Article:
The Sackville-Bagginses as shown in Peter Jackson's film adaptation of The Fellowship of the Ring.

The Sackville-Baggins were a wealthy Hobbit family of the Shire in the late Third Age.

History Edit

The family was founded by the marriage of Longo Baggins to Camellia Sackville, heiress of the Sackville family headship. Their son, Otho Sackville-Baggins, adopted a double name, kept by his wife Lobelia (née Bracegirdle). The family was never well-liked as they were extremely obnoxious, snobby, rude, and greedy. They were obsessed with acquiring the luxurious Bag End from their cousin Bilbo. They had almost succeeded in TA 2942 when Bilbo had disappeared a year earlier and was thought to be dead. When this was not so, the family became more and more detestable and for years denied that the Bilbo living in Bag End was the real Bilbo Baggins.[1] They were even more envious of Bilbo's wealth when he adopted Frodo as his heir.[2]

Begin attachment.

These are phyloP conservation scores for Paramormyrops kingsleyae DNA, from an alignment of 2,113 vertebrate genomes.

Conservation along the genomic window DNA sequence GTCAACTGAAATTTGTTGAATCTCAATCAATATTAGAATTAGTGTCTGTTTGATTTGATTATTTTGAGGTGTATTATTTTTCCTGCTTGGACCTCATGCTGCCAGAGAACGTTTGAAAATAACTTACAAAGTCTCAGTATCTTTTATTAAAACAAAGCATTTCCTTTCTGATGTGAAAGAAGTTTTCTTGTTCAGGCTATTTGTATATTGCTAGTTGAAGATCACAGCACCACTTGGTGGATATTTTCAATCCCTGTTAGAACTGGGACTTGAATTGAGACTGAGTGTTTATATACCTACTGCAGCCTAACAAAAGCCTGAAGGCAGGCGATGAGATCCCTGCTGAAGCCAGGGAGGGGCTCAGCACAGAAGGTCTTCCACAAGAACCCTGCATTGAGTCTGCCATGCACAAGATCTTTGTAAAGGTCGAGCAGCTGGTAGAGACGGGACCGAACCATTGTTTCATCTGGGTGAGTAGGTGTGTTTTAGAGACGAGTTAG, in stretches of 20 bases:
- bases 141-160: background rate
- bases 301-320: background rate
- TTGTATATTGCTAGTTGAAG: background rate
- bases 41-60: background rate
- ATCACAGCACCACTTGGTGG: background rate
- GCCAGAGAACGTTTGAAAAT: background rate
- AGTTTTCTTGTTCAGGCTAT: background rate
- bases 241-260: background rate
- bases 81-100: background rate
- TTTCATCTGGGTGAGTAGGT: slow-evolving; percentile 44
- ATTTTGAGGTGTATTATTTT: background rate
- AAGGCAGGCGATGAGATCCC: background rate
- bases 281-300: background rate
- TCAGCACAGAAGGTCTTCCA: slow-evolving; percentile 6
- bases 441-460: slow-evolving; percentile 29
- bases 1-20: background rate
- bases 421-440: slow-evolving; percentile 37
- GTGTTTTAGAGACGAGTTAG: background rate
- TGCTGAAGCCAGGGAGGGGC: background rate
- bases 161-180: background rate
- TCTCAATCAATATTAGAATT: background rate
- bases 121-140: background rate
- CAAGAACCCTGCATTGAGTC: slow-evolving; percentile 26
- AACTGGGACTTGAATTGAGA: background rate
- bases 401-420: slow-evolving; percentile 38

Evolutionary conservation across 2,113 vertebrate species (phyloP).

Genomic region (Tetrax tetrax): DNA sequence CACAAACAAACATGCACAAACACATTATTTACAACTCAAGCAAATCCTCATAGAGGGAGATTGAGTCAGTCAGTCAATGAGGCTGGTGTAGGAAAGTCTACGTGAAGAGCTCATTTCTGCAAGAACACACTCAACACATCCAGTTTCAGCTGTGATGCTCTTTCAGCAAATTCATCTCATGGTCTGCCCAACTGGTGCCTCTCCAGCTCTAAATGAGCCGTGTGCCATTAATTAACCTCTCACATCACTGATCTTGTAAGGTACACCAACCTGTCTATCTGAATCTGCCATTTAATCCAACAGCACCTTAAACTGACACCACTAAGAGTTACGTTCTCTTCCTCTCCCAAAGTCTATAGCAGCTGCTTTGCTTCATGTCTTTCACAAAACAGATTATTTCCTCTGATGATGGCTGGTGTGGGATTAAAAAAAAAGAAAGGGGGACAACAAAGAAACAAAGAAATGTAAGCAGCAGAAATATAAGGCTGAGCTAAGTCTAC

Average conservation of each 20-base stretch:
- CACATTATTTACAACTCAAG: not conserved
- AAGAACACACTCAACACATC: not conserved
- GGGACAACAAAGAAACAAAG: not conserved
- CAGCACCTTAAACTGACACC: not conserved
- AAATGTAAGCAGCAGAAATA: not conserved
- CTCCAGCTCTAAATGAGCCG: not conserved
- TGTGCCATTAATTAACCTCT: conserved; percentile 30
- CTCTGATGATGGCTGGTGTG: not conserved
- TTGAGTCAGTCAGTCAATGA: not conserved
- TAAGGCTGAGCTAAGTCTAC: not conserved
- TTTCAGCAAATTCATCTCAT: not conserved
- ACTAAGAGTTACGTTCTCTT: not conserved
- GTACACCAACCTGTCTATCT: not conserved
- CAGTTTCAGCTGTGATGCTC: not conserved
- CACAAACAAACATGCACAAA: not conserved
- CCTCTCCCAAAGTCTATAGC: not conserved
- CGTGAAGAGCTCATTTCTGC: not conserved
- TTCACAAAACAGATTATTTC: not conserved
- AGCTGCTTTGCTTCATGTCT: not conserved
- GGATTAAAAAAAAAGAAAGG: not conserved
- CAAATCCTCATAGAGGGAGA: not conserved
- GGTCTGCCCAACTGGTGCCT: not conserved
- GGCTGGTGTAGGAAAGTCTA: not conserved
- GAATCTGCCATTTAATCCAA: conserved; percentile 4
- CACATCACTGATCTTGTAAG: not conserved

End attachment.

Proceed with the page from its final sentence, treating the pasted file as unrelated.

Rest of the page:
Frodo Baggins disliked them as they resented his inheritance. When Frodo went away in September, TA 3018, they had finally gotten Bag End. Lobelia's son Lotho had gained control of the Shire through alliance with Saruman. When he was murdered, Lobelia was the last significant member of the family and after her death the brief-lived family disappeared.[3][4]

Behind the Scenes Edit

The name Sackville was a familiar "aristocratic" name in Tolkien's day, especially in double-barrelled names such as Sackville-West, and he presumably used it (and the contrast with the more mundane Baggins) to imply the somewhat snobbish nature of the Sackville-Baggins'. Notes in the guide for translators of the LotR show Tolkien also had the "sack"/"bag" connection in mind, which is kept in most translations, e.g. in Dutch the name becomes Buul-Balings, "buul" and "baal" both being words for sack or bag.

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References Edit

  1. The Hobbit, Chapter III: "A Short Rest"
  2. The Lord of the Rings, The Fellowship of the Ring, Book One, Chapter I: "A Long-expected Party"
  3. The Lord of the Rings, The Fellowship of the Ring, Book One, Chapter III: "Three is Company"
  4. The Complete Guide to Middle-earth
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